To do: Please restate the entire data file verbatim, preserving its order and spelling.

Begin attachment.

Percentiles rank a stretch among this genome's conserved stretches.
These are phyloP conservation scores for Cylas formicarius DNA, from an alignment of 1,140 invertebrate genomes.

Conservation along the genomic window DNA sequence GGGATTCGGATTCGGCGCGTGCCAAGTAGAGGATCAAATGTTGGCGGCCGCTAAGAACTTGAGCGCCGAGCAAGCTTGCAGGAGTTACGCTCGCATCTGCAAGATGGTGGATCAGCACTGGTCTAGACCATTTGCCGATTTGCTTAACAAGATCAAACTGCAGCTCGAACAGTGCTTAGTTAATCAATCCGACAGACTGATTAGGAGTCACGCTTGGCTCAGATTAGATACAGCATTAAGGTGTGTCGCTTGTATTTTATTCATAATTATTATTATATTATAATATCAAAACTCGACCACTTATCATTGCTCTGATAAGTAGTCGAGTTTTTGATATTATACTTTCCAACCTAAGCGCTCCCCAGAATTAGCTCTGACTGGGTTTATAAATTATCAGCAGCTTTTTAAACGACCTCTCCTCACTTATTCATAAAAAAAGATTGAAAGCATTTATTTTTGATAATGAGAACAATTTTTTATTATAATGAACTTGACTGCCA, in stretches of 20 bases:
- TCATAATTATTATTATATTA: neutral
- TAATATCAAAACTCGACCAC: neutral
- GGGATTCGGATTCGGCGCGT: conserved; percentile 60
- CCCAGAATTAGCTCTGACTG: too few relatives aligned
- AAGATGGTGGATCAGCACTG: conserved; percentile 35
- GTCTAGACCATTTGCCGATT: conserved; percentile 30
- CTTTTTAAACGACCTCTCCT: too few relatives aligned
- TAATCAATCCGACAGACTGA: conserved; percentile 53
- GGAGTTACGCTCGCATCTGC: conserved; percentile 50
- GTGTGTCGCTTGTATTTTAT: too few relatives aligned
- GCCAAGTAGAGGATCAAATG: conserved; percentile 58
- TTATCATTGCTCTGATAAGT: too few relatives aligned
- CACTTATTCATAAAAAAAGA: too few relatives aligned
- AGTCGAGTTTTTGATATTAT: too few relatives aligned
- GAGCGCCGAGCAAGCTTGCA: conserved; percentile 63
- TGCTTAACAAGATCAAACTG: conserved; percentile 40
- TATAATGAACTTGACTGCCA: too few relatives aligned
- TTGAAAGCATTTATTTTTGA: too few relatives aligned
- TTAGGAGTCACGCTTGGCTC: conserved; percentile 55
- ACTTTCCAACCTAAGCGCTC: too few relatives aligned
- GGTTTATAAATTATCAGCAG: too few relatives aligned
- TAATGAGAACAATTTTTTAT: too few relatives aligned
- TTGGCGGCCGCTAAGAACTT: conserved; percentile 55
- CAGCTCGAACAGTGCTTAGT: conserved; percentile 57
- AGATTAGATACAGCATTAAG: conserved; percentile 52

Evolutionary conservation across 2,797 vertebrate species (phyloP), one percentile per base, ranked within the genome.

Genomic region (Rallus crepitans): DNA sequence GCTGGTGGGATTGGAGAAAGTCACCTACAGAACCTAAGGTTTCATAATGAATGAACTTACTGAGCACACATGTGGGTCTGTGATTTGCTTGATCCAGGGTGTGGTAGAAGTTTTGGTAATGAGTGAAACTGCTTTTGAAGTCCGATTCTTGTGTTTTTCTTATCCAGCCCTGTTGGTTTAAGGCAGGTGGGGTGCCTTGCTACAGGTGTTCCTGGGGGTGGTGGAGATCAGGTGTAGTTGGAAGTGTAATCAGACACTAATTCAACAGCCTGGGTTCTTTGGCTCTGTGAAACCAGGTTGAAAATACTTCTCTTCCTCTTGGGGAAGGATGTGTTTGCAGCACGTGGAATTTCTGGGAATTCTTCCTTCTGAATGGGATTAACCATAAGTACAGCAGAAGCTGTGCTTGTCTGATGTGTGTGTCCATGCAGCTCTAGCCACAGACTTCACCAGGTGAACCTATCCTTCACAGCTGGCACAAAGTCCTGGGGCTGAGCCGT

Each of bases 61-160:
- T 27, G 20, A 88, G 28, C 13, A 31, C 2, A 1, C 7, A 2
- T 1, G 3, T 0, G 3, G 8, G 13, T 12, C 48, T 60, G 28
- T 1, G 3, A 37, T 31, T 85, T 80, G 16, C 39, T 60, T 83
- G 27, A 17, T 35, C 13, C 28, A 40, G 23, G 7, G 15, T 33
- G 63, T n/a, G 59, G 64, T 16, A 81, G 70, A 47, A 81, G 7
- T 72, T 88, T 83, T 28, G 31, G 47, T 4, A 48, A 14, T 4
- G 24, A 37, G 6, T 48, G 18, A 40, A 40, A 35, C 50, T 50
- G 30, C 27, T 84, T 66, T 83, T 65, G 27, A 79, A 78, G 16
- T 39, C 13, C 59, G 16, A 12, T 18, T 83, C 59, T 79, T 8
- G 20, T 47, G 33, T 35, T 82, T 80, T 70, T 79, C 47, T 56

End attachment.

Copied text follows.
Percentiles rank a stretch among this genome's conserved stretches.
These are phyloP conservation scores for Cylas formicarius DNA, from an alignment of 1,140 invertebrate genomes.

Conservation along the genomic window DNA sequence GGGATTCGGATTCGGCGCGTGCCAAGTAGAGGATCAAATGTTGGCGGCCGCTAAGAACTTGAGCGCCGAGCAAGCTTGCAGGAGTTACGCTCGCATCTGCAAGATGGTGGATCAGCACTGGTCTAGACCATTTGCCGATTTGCTTAACAAGATCAAACTGCAGCTCGAACAGTGCTTAGTTAATCAATCCGACAGACTGATTAGGAGTCACGCTTGGCTCAGATTAGATACAGCATTAAGGTGTGTCGCTTGTATTTTATTCATAATTATTATTATATTATAATATCAAAACTCGACCACTTATCATTGCTCTGATAAGTAGTCGAGTTTTTGATATTATACTTTCCAACCTAAGCGCTCCCCAGAATTAGCTCTGACTGGGTTTATAAATTATCAGCAGCTTTTTAAACGACCTCTCCTCACTTATTCATAAAAAAAGATTGAAAGCATTTATTTTTGATAATGAGAACAATTTTTTATTATAATGAACTTGACTGCCA, in stretches of 20 bases:
- TCATAATTATTATTATATTA: neutral
- TAATATCAAAACTCGACCAC: neutral
- GGGATTCGGATTCGGCGCGT: conserved; percentile 60
- CCCAGAATTAGCTCTGACTG: too few relatives aligned
- AAGATGGTGGATCAGCACTG: conserved; percentile 35
- GTCTAGACCATTTGCCGATT: conserved; percentile 30
- CTTTTTAAACGACCTCTCCT: too few relatives aligned
- TAATCAATCCGACAGACTGA: conserved; percentile 53
- GGAGTTACGCTCGCATCTGC: conserved; percentile 50
- GTGTGTCGCTTGTATTTTAT: too few relatives aligned
- GCCAAGTAGAGGATCAAATG: conserved; percentile 58
- TTATCATTGCTCTGATAAGT: too few relatives aligned
- CACTTATTCATAAAAAAAGA: too few relatives aligned
- AGTCGAGTTTTTGATATTAT: too few relatives aligned
- GAGCGCCGAGCAAGCTTGCA: conserved; percentile 63
- TGCTTAACAAGATCAAACTG: conserved; percentile 40
- TATAATGAACTTGACTGCCA: too few relatives aligned
- TTGAAAGCATTTATTTTTGA: too few relatives aligned
- TTAGGAGTCACGCTTGGCTC: conserved; percentile 55
- ACTTTCCAACCTAAGCGCTC: too few relatives aligned
- GGTTTATAAATTATCAGCAG: too few relatives aligned
- TAATGAGAACAATTTTTTAT: too few relatives aligned
- TTGGCGGCCGCTAAGAACTT: conserved; percentile 55
- CAGCTCGAACAGTGCTTAGT: conserved; percentile 57
- AGATTAGATACAGCATTAAG: conserved; percentile 52

Evolutionary conservation across 2,797 vertebrate species (phyloP), one percentile per base, ranked within the genome.

Genomic region (Rallus crepitans): DNA sequence GCTGGTGGGATTGGAGAAAGTCACCTACAGAACCTAAGGTTTCATAATGAATGAACTTACTGAGCACACATGTGGGTCTGTGATTTGCTTGATCCAGGGTGTGGTAGAAGTTTTGGTAATGAGTGAAACTGCTTTTGAAGTCCGATTCTTGTGTTTTTCTTATCCAGCCCTGTTGGTTTAAGGCAGGTGGGGTGCCTTGCTACAGGTGTTCCTGGGGGTGGTGGAGATCAGGTGTAGTTGGAAGTGTAATCAGACACTAATTCAACAGCCTGGGTTCTTTGGCTCTGTGAAACCAGGTTGAAAATACTTCTCTTCCTCTTGGGGAAGGATGTGTTTGCAGCACGTGGAATTTCTGGGAATTCTTCCTTCTGAATGGGATTAACCATAAGTACAGCAGAAGCTGTGCTTGTCTGATGTGTGTGTCCATGCAGCTCTAGCCACAGACTTCACCAGGTGAACCTATCCTTCACAGCTGGCACAAAGTCCTGGGGCTGAGCCGT

Each of bases 61-160:
- T 27, G 20, A 88, G 28, C 13, A 31, C 2, A 1, C 7, A 2
- T 1, G 3, T 0, G 3, G 8, G 13, T 12, C 48, T 60, G 28
- T 1, G 3, A 37, T 31, T 85, T 80, G 16, C 39, T 60, T 83
- G 27, A 17, T 35, C 13, C 28, A 40, G 23, G 7, G 15, T 33
- G 63, T n/a, G 59, G 64, T 16, A 81, G 70, A 47, A 81, G 7
- T 72, T 88, T 83, T 28, G 31, G 47, T 4, A 48, A 14, T 4
- G 24, A 37, G 6, T 48, G 18, A 40, A 40, A 35, C 50, T 50
- G 30, C 27, T 84, T 66, T 83, T 65, G 27, A 79, A 78, G 16
- T 39, C 13, C 59, G 16, A 12, T 18, T 83, C 59, T 79, T 8
- G 20, T 47, G 33, T 35, T 82, T 80, T 70, T 79, C 47, T 56